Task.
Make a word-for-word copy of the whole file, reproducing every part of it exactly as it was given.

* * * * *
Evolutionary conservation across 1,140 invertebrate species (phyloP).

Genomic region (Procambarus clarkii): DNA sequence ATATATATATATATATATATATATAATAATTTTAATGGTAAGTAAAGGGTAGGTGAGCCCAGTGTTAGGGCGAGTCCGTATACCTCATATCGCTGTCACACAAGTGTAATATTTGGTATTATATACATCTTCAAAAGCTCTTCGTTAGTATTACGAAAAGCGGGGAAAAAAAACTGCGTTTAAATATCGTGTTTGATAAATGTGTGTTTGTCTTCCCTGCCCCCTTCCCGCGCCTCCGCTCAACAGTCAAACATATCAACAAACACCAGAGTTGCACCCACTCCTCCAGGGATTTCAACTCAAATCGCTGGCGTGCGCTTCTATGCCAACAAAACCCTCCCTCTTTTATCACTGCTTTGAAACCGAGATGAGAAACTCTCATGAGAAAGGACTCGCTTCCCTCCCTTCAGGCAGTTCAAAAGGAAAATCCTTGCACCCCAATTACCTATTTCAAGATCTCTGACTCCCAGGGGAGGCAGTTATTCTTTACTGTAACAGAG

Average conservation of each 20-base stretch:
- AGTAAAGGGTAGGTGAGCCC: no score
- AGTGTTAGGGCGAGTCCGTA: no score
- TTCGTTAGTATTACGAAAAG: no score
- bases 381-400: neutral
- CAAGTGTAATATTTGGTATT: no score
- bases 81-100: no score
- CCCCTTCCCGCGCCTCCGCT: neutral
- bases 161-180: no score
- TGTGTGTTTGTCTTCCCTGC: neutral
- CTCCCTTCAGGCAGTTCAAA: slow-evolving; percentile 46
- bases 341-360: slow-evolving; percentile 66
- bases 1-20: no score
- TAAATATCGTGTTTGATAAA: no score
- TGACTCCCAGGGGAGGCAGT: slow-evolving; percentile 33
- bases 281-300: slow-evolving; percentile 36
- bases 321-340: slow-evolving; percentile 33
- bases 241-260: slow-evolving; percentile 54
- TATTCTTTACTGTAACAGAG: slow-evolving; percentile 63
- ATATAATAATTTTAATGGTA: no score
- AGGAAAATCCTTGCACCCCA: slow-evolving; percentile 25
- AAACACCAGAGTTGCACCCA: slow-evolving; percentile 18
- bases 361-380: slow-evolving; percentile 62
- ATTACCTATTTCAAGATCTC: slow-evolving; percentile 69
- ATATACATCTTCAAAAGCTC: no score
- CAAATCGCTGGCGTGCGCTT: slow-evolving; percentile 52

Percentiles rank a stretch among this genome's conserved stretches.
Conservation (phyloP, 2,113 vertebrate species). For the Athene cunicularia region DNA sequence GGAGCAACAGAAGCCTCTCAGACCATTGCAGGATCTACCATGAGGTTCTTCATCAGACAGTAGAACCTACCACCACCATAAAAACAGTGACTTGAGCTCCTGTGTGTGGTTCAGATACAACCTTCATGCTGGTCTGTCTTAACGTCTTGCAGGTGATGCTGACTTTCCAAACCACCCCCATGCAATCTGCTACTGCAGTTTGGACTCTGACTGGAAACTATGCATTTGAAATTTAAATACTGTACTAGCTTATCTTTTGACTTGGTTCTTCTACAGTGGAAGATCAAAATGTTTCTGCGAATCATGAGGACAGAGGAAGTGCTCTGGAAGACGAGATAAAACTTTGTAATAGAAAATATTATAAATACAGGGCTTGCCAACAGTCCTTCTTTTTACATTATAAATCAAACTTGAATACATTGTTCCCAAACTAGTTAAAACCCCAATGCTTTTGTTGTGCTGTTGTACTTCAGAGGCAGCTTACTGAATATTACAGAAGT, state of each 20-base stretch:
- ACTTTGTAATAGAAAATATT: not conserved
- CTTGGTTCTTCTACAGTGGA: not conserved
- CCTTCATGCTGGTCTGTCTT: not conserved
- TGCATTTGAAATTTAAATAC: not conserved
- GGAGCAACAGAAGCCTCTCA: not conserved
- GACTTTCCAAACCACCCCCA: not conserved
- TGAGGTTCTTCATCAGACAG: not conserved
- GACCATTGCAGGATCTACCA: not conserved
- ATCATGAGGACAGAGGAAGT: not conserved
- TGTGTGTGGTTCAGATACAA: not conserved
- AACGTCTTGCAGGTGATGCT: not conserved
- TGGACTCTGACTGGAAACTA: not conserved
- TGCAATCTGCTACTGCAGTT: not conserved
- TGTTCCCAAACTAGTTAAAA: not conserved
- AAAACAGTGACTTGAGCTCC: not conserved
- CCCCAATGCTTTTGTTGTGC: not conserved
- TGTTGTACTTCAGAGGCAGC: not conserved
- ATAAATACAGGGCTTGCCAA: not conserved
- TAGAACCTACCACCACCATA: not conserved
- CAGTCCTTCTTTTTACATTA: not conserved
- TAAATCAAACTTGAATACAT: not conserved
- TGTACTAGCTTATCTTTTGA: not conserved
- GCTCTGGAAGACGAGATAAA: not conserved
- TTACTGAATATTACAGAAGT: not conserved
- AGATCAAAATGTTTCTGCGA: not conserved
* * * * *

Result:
Evolutionary conservation across 1,140 invertebrate species (phyloP).

Genomic region (Procambarus clarkii): DNA sequence ATATATATATATATATATATATATAATAATTTTAATGGTAAGTAAAGGGTAGGTGAGCCCAGTGTTAGGGCGAGTCCGTATACCTCATATCGCTGTCACACAAGTGTAATATTTGGTATTATATACATCTTCAAAAGCTCTTCGTTAGTATTACGAAAAGCGGGGAAAAAAAACTGCGTTTAAATATCGTGTTTGATAAATGTGTGTTTGTCTTCCCTGCCCCCTTCCCGCGCCTCCGCTCAACAGTCAAACATATCAACAAACACCAGAGTTGCACCCACTCCTCCAGGGATTTCAACTCAAATCGCTGGCGTGCGCTTCTATGCCAACAAAACCCTCCCTCTTTTATCACTGCTTTGAAACCGAGATGAGAAACTCTCATGAGAAAGGACTCGCTTCCCTCCCTTCAGGCAGTTCAAAAGGAAAATCCTTGCACCCCAATTACCTATTTCAAGATCTCTGACTCCCAGGGGAGGCAGTTATTCTTTACTGTAACAGAG

Average conservation of each 20-base stretch:
- AGTAAAGGGTAGGTGAGCCC: no score
- AGTGTTAGGGCGAGTCCGTA: no score
- TTCGTTAGTATTACGAAAAG: no score
- bases 381-400: neutral
- CAAGTGTAATATTTGGTATT: no score
- bases 81-100: no score
- CCCCTTCCCGCGCCTCCGCT: neutral
- bases 161-180: no score
- TGTGTGTTTGTCTTCCCTGC: neutral
- CTCCCTTCAGGCAGTTCAAA: slow-evolving; percentile 46
- bases 341-360: slow-evolving; percentile 66
- bases 1-20: no score
- TAAATATCGTGTTTGATAAA: no score
- TGACTCCCAGGGGAGGCAGT: slow-evolving; percentile 33
- bases 281-300: slow-evolving; percentile 36
- bases 321-340: slow-evolving; percentile 33
- bases 241-260: slow-evolving; percentile 54
- TATTCTTTACTGTAACAGAG: slow-evolving; percentile 63
- ATATAATAATTTTAATGGTA: no score
- AGGAAAATCCTTGCACCCCA: slow-evolving; percentile 25
- AAACACCAGAGTTGCACCCA: slow-evolving; percentile 18
- bases 361-380: slow-evolving; percentile 62
- ATTACCTATTTCAAGATCTC: slow-evolving; percentile 69
- ATATACATCTTCAAAAGCTC: no score
- CAAATCGCTGGCGTGCGCTT: slow-evolving; percentile 52

Percentiles rank a stretch among this genome's conserved stretches.
Conservation (phyloP, 2,113 vertebrate species). For the Athene cunicularia region DNA sequence GGAGCAACAGAAGCCTCTCAGACCATTGCAGGATCTACCATGAGGTTCTTCATCAGACAGTAGAACCTACCACCACCATAAAAACAGTGACTTGAGCTCCTGTGTGTGGTTCAGATACAACCTTCATGCTGGTCTGTCTTAACGTCTTGCAGGTGATGCTGACTTTCCAAACCACCCCCATGCAATCTGCTACTGCAGTTTGGACTCTGACTGGAAACTATGCATTTGAAATTTAAATACTGTACTAGCTTATCTTTTGACTTGGTTCTTCTACAGTGGAAGATCAAAATGTTTCTGCGAATCATGAGGACAGAGGAAGTGCTCTGGAAGACGAGATAAAACTTTGTAATAGAAAATATTATAAATACAGGGCTTGCCAACAGTCCTTCTTTTTACATTATAAATCAAACTTGAATACATTGTTCCCAAACTAGTTAAAACCCCAATGCTTTTGTTGTGCTGTTGTACTTCAGAGGCAGCTTACTGAATATTACAGAAGT, state of each 20-base stretch:
- ACTTTGTAATAGAAAATATT: not conserved
- CTTGGTTCTTCTACAGTGGA: not conserved
- CCTTCATGCTGGTCTGTCTT: not conserved
- TGCATTTGAAATTTAAATAC: not conserved
- GGAGCAACAGAAGCCTCTCA: not conserved
- GACTTTCCAAACCACCCCCA: not conserved
- TGAGGTTCTTCATCAGACAG: not conserved
- GACCATTGCAGGATCTACCA: not conserved
- ATCATGAGGACAGAGGAAGT: not conserved
- TGTGTGTGGTTCAGATACAA: not conserved
- AACGTCTTGCAGGTGATGCT: not conserved
- TGGACTCTGACTGGAAACTA: not conserved
- TGCAATCTGCTACTGCAGTT: not conserved
- TGTTCCCAAACTAGTTAAAA: not conserved
- AAAACAGTGACTTGAGCTCC: not conserved
- CCCCAATGCTTTTGTTGTGC: not conserved
- TGTTGTACTTCAGAGGCAGC: not conserved
- ATAAATACAGGGCTTGCCAA: not conserved
- TAGAACCTACCACCACCATA: not conserved
- CAGTCCTTCTTTTTACATTA: not conserved
- TAAATCAAACTTGAATACAT: not conserved
- TGTACTAGCTTATCTTTTGA: not conserved
- GCTCTGGAAGACGAGATAAA: not conserved
- TTACTGAATATTACAGAAGT: not conserved
- AGATCAAAATGTTTCTGCGA: not conserved